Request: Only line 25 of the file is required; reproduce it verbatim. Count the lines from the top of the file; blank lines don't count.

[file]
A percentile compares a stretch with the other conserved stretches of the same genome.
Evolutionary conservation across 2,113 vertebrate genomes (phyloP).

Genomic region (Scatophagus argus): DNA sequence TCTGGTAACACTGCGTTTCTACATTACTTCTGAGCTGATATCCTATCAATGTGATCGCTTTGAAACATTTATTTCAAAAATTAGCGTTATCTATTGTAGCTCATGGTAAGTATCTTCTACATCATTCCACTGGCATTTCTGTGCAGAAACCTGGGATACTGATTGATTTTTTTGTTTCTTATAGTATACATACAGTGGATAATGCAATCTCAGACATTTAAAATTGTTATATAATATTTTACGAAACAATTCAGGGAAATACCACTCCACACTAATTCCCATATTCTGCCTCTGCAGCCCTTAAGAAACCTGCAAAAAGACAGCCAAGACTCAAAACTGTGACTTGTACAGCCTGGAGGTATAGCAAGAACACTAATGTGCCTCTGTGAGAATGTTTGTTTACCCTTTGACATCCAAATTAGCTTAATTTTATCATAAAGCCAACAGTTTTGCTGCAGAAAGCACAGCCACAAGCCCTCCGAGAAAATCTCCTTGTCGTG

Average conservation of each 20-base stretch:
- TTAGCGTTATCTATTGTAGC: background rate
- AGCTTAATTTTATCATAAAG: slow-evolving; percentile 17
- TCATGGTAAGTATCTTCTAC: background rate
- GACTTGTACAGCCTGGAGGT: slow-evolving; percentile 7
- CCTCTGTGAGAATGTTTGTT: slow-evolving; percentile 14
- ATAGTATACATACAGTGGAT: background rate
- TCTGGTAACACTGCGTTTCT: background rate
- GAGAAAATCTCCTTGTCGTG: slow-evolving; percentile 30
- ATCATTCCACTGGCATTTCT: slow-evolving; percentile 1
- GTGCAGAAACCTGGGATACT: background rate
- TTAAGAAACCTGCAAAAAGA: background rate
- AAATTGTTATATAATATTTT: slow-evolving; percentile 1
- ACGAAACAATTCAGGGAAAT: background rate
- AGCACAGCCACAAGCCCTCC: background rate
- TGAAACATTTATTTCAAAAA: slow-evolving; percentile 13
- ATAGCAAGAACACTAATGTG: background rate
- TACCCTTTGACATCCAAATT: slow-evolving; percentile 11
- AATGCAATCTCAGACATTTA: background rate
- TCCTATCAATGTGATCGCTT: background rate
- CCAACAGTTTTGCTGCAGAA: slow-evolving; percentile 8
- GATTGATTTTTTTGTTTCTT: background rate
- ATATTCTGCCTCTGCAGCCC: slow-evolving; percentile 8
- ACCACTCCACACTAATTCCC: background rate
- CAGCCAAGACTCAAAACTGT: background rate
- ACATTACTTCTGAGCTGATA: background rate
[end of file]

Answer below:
- GATTGATTTTTTTGTTTCTT: background rate